Theorem 5. Let , , , and , where denotes the fixed point of the controlled system (12). If , the fixed point of the system is attractive.

Proof. Write . The Jacobi matrix of the controlled system (12) isand its eigenmatrix isAnd the characteristic equation is When the modulus of the eigenvalue , of the Jacobi matrix at the fixed point is less than 1, the fixed point is attractive:that is,By Theorem 5, we know that Brusselator model can be controlled by selecting the value of which satisfies the condition, and then the control of the Julia set can be realized.
For example, we take the values of system parameters , which are the same as Section 3.1. Then the range of the value of is .
Six simulation diagrams are chosen corresponding to the values of from 0.64 to 2.6 in Figure 6 to illustrate the change of the Julia sets in optimal control method. In Figure 7 the box-counting dimensions of the controlled Julia sets are computed in this control method.
In optimal control method, the effective controlled interval of is from −1 to 190.6. But when the interval of is from 0.64 to 2.6, this method has the best controlled effectiveness. In this interval, with the absolute values of increasing, the Julia sets gradually contract to the center with nearly the same speed, and no significant change in the overall shape of the Julia sets occurs.
From the perspective of the change of box-counting dimensions, box-counting dimensions of the Julia sets generally show a monotonic decreasing trend with the absolute values of increasing. For the reason that the complexity of the Julia set can be depicted by box-counting dimension, when the complexity of the Julia set decreases with the absolute value of increasing, it indicates that this control method has great control effectiveness.

Figure 6: The change of the Julia sets of the controlled system when , , and . (a) ; (b) ; (c) ; (d) ; (e) ; (f) .
Figure 7: The change of box-counting dimensions of the Julia sets of the controlled system when is from 0.64 to 2.6.
3.3. Gradient Control Method

Take , with the control parameter . Therefore the controlled system is

Theorem 6. Let , where denotes the fixed point of the controlled system (18). If , the fixed point of the system is attractive.

Proof. Write . The Jacobi matrix of the controlled system (18) isand its eigenmatrix isAnd the characteristic equation isWhen the modulus of the eigenvalue of the Jacobi matrix at the fixed point is less than 1, the fixed point is attractive:that is, By Theorem 6, we know that the Brusselator model can be controlled by selecting the value of which satisfies the condition, and then the control of the Julia set can be realized.
For example, we take the values of system parameters , which are the same as Section 3.1. Then the range of the value of is .
Six simulation diagrams are chosen corresponding to the values of from −0.0005 to −0.02 in Figure 8 to illustrate the change of the Julia sets in gradient control method. In Figure 9 the box-counting dimensions of the controlled Julia sets are computed in this control method.
In the same control, six simulation diagrams are chosen corresponding to the values of from 0.0005 to 0.02 in Figure 10 to illustrate the change of the Julia sets in gradient control method. In Figure 11 the box-counting dimensions of the controlled Julia sets are computed in this control method.
In gradient control method, we consider two groups of interval of the parameter . It is worth noticing that the contraction of the left and the lower parts of the Julia set are faster than the right and the upper parts when the interval of control parameter is from −0.0005 to −0.02, while the right and the upper parts are faster than the left and the lower parts when the interval of control parameter is from 0.0005 to 0.02. In general, with the absolute values of increasing, the Julia sets contract to the center gradually, and the complexity of the boundary of the Julia sets decreases.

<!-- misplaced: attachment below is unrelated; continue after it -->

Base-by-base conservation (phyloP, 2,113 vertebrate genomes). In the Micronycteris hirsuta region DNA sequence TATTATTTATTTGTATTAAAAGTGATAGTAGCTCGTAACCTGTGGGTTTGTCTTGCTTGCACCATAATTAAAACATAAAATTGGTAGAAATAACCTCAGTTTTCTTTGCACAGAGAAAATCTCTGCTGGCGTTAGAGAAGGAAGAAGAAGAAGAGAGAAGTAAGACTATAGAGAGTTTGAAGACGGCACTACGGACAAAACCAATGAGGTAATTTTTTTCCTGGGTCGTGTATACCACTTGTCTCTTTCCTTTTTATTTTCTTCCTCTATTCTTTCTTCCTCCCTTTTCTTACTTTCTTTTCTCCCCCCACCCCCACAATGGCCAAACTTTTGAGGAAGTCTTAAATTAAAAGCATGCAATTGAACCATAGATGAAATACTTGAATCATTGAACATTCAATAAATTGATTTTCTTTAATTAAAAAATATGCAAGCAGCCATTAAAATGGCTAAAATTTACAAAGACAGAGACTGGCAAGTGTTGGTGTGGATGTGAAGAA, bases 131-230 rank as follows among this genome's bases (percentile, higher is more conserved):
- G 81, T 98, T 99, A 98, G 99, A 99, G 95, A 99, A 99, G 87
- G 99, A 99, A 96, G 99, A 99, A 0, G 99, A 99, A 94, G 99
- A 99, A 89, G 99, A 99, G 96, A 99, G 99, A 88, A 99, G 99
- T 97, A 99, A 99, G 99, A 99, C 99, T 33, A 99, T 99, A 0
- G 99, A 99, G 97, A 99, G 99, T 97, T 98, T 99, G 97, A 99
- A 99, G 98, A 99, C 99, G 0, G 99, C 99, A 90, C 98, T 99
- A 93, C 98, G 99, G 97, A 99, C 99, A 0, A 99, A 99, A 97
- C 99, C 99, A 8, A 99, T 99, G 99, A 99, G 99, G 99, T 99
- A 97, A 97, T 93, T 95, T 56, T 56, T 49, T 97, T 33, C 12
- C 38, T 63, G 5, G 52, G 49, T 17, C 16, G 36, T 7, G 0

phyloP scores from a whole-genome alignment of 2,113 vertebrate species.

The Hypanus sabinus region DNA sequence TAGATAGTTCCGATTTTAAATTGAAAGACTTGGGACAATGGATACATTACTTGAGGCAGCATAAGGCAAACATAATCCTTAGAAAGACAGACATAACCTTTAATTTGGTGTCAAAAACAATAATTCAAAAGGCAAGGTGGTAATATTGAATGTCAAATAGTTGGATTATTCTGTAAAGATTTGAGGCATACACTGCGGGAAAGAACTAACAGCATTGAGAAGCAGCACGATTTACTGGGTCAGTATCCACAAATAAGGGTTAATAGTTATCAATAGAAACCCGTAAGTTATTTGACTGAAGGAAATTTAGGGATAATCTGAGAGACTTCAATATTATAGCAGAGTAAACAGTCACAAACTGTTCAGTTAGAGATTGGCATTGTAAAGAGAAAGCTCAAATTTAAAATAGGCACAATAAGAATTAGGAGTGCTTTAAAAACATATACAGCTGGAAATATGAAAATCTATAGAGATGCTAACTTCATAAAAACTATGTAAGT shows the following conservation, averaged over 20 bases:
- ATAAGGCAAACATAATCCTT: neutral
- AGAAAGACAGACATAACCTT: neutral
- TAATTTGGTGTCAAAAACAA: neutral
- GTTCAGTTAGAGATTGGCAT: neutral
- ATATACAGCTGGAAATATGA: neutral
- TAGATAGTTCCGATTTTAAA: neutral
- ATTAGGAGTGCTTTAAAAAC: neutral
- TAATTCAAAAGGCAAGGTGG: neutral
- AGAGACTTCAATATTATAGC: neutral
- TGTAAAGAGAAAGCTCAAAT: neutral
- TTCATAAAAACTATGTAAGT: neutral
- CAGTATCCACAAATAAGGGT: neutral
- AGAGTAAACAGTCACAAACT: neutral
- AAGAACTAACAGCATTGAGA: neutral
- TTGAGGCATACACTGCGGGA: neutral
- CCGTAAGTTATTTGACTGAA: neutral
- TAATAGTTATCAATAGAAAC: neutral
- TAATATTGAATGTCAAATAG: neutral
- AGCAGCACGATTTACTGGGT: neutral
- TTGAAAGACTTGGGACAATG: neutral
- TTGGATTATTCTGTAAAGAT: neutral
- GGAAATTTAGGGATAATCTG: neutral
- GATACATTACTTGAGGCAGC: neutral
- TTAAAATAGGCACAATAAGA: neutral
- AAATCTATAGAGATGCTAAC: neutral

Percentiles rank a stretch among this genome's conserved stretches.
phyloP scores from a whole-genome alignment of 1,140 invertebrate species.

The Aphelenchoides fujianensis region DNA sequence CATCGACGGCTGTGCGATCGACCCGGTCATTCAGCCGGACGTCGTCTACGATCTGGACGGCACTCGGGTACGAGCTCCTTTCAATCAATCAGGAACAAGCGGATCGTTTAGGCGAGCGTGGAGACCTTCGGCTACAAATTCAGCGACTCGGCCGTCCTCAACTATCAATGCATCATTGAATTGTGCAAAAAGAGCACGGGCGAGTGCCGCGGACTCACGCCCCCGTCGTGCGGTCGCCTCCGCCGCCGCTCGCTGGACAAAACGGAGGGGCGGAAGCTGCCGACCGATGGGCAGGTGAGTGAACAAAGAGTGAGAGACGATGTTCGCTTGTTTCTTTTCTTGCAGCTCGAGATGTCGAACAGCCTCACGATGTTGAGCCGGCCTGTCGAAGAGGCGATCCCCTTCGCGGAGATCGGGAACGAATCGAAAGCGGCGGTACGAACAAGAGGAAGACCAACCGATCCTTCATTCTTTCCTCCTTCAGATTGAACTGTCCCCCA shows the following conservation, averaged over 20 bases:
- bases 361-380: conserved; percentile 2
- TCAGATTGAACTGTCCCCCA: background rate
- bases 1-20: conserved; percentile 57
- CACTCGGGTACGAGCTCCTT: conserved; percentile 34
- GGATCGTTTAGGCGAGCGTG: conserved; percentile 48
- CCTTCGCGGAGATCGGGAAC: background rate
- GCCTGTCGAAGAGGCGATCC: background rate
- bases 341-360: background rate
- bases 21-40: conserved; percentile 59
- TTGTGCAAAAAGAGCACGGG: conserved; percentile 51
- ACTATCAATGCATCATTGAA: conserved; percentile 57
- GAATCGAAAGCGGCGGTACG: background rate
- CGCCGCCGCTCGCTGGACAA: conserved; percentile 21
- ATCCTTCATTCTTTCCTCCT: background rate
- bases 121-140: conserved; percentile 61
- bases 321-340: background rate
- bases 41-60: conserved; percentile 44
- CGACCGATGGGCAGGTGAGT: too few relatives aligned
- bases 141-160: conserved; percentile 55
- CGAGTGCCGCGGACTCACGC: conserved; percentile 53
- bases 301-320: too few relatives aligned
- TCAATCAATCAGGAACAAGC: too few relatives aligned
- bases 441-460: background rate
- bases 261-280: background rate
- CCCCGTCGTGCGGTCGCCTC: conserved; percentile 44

From the perspective of the change of box-counting dimensions, with the absolute values of increasing, the box-counting dimensions of the Julia sets generally show a monotonic decreasing trend. Particularly when the control parameter is in the range from −0.016 to −0.0075 and from 0.0075 to 0.016, the change of box-counting dimensions is obviously monotonic, which indicates the effectiveness of this method on the Julia set of the Brusselator model.

Figure 8: The change of the Julia sets of the controlled system when , and . (a) ; (b) ; (c) ; (d) ; (e) ; (f) .
Figure 9: The change of box-counting dimensions of the Julia sets of the controlled system when is from −0.02 to −0.0005.
Figure 10: The change of the Julia sets of the controlled system when , and . (a) ; (b) ; (c) ; (d) ; (e) ; (f) .
Figure 11: The change of box-counting dimensions of the Julia sets of the controlled system when is from 0.0005 to 0.02.

4. Conclusion

Fractal theory is a hot topic in the research of nonlinear science. Describing the change of chemical elements in the chemical reaction process, Brusselator model, an important class of reaction diffusion equations, is significant in the study of chaotic and fractal behaviors of nonlinear differential equations. In technological applications, it is often required that the behavior and performance of the system can be controlled effectively.

In this paper, feedback control method, optimal control method, and gradient control method are taken to control the Julia set of Brusselator model, respectively, and the box-counting dimensions of the Julia set are calculated. In each control method, when the absolute value of control parameter increases discretely, the box-counting dimension of Julia set decreases and the Julia set contracts to the center gradually. The decrease of box-counting dimension is nearly monotonic, which indicates that the complexity of the Julia set of the system is declined gradually. Thus when the control parameter is selected, the Julia set of Brusselator model could be controlled. Most importantly, the three control methods have consistency of conclusion and effectiveness.

Competing Interests

The authors declare that they have no competing interests.

Acknowledgments

This work is supported by the National Natural Science Foundation of China (nos. 61403231 and 11501328) and China Postdoctoral Science Foundation (no. 2016M592188).

References

  1. X. Wang, Fractal Mechanism of Generalized M-J Sets, Dalian University of Technology Press, Dalian, China, 2002.
  2. G. Chen and X. Dong, “From chaos to order: methodologies, perspectives and applications,” Methodologies Perspectives & Applications World Scientific, vol. 31, no. 2, pp. 113–122, 1998. View at Google Scholar